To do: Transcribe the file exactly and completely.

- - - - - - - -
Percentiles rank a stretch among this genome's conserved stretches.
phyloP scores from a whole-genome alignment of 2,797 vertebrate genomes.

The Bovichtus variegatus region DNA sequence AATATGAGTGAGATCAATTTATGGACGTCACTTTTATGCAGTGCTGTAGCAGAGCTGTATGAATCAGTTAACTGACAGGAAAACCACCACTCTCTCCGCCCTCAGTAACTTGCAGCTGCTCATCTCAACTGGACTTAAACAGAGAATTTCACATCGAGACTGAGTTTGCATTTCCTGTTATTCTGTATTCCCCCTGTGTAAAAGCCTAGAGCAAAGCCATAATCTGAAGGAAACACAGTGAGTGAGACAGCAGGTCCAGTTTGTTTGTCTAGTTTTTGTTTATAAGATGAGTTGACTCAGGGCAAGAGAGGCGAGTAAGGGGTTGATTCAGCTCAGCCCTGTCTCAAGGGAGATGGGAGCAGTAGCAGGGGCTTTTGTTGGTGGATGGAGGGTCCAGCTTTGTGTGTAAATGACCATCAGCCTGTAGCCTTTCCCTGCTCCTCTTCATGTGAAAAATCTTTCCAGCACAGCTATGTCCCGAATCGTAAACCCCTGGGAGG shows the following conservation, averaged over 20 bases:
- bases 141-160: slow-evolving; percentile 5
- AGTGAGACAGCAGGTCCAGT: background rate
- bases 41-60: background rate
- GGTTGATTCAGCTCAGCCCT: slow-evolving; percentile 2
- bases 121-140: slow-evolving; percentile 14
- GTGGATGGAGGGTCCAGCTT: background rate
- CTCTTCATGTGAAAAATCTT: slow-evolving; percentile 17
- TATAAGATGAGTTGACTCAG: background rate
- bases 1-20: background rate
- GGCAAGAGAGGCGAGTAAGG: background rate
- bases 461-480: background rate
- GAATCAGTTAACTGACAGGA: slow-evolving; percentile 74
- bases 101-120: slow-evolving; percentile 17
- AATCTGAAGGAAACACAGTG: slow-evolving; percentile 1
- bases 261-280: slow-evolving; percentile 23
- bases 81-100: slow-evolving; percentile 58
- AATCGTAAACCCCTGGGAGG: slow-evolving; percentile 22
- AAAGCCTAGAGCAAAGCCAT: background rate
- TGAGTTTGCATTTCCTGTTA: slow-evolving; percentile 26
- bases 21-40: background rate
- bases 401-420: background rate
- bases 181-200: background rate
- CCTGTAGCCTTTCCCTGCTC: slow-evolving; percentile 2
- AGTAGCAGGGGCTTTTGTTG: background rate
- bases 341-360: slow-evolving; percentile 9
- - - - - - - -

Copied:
Percentiles rank a stretch among this genome's conserved stretches.
phyloP scores from a whole-genome alignment of 2,797 vertebrate genomes.

The Bovichtus variegatus region DNA sequence AATATGAGTGAGATCAATTTATGGACGTCACTTTTATGCAGTGCTGTAGCAGAGCTGTATGAATCAGTTAACTGACAGGAAAACCACCACTCTCTCCGCCCTCAGTAACTTGCAGCTGCTCATCTCAACTGGACTTAAACAGAGAATTTCACATCGAGACTGAGTTTGCATTTCCTGTTATTCTGTATTCCCCCTGTGTAAAAGCCTAGAGCAAAGCCATAATCTGAAGGAAACACAGTGAGTGAGACAGCAGGTCCAGTTTGTTTGTCTAGTTTTTGTTTATAAGATGAGTTGACTCAGGGCAAGAGAGGCGAGTAAGGGGTTGATTCAGCTCAGCCCTGTCTCAAGGGAGATGGGAGCAGTAGCAGGGGCTTTTGTTGGTGGATGGAGGGTCCAGCTTTGTGTGTAAATGACCATCAGCCTGTAGCCTTTCCCTGCTCCTCTTCATGTGAAAAATCTTTCCAGCACAGCTATGTCCCGAATCGTAAACCCCTGGGAGG shows the following conservation, averaged over 20 bases:
- bases 141-160: slow-evolving; percentile 5
- AGTGAGACAGCAGGTCCAGT: background rate
- bases 41-60: background rate
- GGTTGATTCAGCTCAGCCCT: slow-evolving; percentile 2
- bases 121-140: slow-evolving; percentile 14
- GTGGATGGAGGGTCCAGCTT: background rate
- CTCTTCATGTGAAAAATCTT: slow-evolving; percentile 17
- TATAAGATGAGTTGACTCAG: background rate
- bases 1-20: background rate
- GGCAAGAGAGGCGAGTAAGG: background rate
- bases 461-480: background rate
- GAATCAGTTAACTGACAGGA: slow-evolving; percentile 74
- bases 101-120: slow-evolving; percentile 17
- AATCTGAAGGAAACACAGTG: slow-evolving; percentile 1
- bases 261-280: slow-evolving; percentile 23
- bases 81-100: slow-evolving; percentile 58
- AATCGTAAACCCCTGGGAGG: slow-evolving; percentile 22
- AAAGCCTAGAGCAAAGCCAT: background rate
- TGAGTTTGCATTTCCTGTTA: slow-evolving; percentile 26
- bases 21-40: background rate
- bases 401-420: background rate
- bases 181-200: background rate
- CCTGTAGCCTTTCCCTGCTC: slow-evolving; percentile 2
- AGTAGCAGGGGCTTTTGTTG: background rate
- bases 341-360: slow-evolving; percentile 9